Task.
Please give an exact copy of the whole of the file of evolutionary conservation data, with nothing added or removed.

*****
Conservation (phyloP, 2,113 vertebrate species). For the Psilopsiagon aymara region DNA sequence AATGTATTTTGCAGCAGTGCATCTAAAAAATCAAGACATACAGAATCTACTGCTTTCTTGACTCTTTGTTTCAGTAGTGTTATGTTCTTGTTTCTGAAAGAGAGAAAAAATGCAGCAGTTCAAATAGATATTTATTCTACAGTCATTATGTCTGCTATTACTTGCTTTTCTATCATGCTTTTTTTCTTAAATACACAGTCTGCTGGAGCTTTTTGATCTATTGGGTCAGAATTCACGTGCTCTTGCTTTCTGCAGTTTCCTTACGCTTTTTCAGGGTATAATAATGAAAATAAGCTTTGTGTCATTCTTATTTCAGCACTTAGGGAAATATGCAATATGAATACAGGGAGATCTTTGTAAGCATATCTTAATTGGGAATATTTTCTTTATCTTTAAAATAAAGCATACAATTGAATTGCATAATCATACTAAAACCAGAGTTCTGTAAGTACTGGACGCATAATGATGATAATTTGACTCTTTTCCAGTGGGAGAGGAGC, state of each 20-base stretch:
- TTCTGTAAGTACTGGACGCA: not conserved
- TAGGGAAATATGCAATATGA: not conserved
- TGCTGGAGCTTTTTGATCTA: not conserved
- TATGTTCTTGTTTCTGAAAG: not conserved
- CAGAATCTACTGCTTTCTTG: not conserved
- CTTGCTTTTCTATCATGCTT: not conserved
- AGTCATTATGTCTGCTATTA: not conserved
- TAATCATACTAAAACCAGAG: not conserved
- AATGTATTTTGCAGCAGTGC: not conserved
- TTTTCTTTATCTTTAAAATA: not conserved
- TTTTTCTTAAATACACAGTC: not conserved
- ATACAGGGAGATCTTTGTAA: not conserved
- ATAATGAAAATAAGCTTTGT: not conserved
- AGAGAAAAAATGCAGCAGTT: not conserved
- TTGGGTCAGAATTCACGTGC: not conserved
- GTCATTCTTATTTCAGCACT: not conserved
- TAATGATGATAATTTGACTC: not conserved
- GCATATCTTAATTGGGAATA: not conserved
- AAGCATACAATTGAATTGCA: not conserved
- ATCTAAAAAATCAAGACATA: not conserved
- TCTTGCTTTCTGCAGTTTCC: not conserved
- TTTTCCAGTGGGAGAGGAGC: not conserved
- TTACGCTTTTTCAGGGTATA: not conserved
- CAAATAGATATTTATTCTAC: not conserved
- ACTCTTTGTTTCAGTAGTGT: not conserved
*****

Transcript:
Conservation (phyloP, 2,113 vertebrate species). For the Psilopsiagon aymara region DNA sequence AATGTATTTTGCAGCAGTGCATCTAAAAAATCAAGACATACAGAATCTACTGCTTTCTTGACTCTTTGTTTCAGTAGTGTTATGTTCTTGTTTCTGAAAGAGAGAAAAAATGCAGCAGTTCAAATAGATATTTATTCTACAGTCATTATGTCTGCTATTACTTGCTTTTCTATCATGCTTTTTTTCTTAAATACACAGTCTGCTGGAGCTTTTTGATCTATTGGGTCAGAATTCACGTGCTCTTGCTTTCTGCAGTTTCCTTACGCTTTTTCAGGGTATAATAATGAAAATAAGCTTTGTGTCATTCTTATTTCAGCACTTAGGGAAATATGCAATATGAATACAGGGAGATCTTTGTAAGCATATCTTAATTGGGAATATTTTCTTTATCTTTAAAATAAAGCATACAATTGAATTGCATAATCATACTAAAACCAGAGTTCTGTAAGTACTGGACGCATAATGATGATAATTTGACTCTTTTCCAGTGGGAGAGGAGC, state of each 20-base stretch:
- TTCTGTAAGTACTGGACGCA: not conserved
- TAGGGAAATATGCAATATGA: not conserved
- TGCTGGAGCTTTTTGATCTA: not conserved
- TATGTTCTTGTTTCTGAAAG: not conserved
- CAGAATCTACTGCTTTCTTG: not conserved
- CTTGCTTTTCTATCATGCTT: not conserved
- AGTCATTATGTCTGCTATTA: not conserved
- TAATCATACTAAAACCAGAG: not conserved
- AATGTATTTTGCAGCAGTGC: not conserved
- TTTTCTTTATCTTTAAAATA: not conserved
- TTTTTCTTAAATACACAGTC: not conserved
- ATACAGGGAGATCTTTGTAA: not conserved
- ATAATGAAAATAAGCTTTGT: not conserved
- AGAGAAAAAATGCAGCAGTT: not conserved
- TTGGGTCAGAATTCACGTGC: not conserved
- GTCATTCTTATTTCAGCACT: not conserved
- TAATGATGATAATTTGACTC: not conserved
- GCATATCTTAATTGGGAATA: not conserved
- AAGCATACAATTGAATTGCA: not conserved
- ATCTAAAAAATCAAGACATA: not conserved
- TCTTGCTTTCTGCAGTTTCC: not conserved
- TTTTCCAGTGGGAGAGGAGC: not conserved
- TTACGCTTTTTCAGGGTATA: not conserved
- CAAATAGATATTTATTCTAC: not conserved
- ACTCTTTGTTTCAGTAGTGT: not conserved